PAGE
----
How to Handle Physical Postpartum Symptoms

As if the stress of having a newborn baby isn’t enough, our bodies go through a myriad of physical changes after birth. This isn’t meant to dissuade any would-be Moms from having a child. However, you should be warned that losing the baby weight will be the least of your worries. If you’re currently going through the post-partum phase with me, my sympathies, friend. Do your pregnant girlfriends a favor and let them know what to expect. These are the most common postpartum woes and the best solutions I can offer for tackling the challenges. Feel free to lament along with me in the comments.

Night Sweats

Shortly after giving birth, you will wake up in the middle of the night wondering if you peed the bed. You will sweat THAT MUCH. Luckily, these “night sweats” generally go away after a week or two. They are your body’s way of rinsing out the hormones that helped grow that little bundle of joy and caused tremendous annoyance of all your husband’s habits. A handy extra set of PJs and a waterproof mattress cover are not cures, but they will offer a little peace of mind and comfort if the baby that woke you allows you to get back to sleep.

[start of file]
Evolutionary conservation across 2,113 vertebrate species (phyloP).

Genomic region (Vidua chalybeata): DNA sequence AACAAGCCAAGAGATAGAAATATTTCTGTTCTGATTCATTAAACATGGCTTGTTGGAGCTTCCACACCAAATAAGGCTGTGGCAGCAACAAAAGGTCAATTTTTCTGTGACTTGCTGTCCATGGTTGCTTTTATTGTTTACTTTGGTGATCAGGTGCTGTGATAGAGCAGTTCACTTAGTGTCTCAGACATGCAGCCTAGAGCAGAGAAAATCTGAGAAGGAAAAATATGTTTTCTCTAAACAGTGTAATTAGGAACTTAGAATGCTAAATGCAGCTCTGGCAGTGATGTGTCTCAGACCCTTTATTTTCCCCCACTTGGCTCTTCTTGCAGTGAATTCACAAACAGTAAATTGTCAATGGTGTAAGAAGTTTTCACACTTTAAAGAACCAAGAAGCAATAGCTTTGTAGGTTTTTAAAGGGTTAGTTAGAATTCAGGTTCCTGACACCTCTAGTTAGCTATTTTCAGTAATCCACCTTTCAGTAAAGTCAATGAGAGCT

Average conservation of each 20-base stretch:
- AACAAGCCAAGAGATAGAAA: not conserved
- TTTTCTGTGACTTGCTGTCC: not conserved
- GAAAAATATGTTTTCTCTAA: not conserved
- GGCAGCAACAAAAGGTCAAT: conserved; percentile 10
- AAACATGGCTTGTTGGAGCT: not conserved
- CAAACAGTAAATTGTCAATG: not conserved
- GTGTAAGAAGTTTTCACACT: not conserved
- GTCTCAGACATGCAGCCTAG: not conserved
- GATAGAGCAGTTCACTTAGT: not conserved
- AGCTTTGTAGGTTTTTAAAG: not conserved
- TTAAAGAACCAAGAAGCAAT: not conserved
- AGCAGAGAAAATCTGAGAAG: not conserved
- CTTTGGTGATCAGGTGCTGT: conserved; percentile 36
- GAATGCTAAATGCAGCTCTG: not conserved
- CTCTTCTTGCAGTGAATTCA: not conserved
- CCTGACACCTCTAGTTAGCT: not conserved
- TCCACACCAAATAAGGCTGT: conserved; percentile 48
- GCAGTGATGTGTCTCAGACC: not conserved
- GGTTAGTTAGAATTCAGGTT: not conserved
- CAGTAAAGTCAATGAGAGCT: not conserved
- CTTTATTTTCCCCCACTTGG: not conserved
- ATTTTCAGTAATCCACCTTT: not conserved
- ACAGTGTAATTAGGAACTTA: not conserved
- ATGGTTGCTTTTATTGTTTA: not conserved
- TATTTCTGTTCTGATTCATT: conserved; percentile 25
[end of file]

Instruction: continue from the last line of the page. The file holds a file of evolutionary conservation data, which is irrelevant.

Stretch Marks

Sadly, stretch marks are another unfortunate maternity side-effect without a cure. I managed to escape my first pregnancy unscathed because my baby arrived five weeks early. The second baby and the additional 15 pounds of weight gain in my third trimester left a deep set of red, fiery marks. I probably would have benefitted from a preventative moisturizer, but I thought I had aced the genetic lottery and couldn’t be affected after my first pregnancy. Now I’m using Mederma and exercise for my treatment plan. I diligently applied Mederma for 6 weeks and saw some noticeable lightening of my battle scars. I fell off the wagon, but the scars are still going down even with infrequent use. *Bonus* : the Mederma website has a coupon for $4 off a bottle.

Hair Loss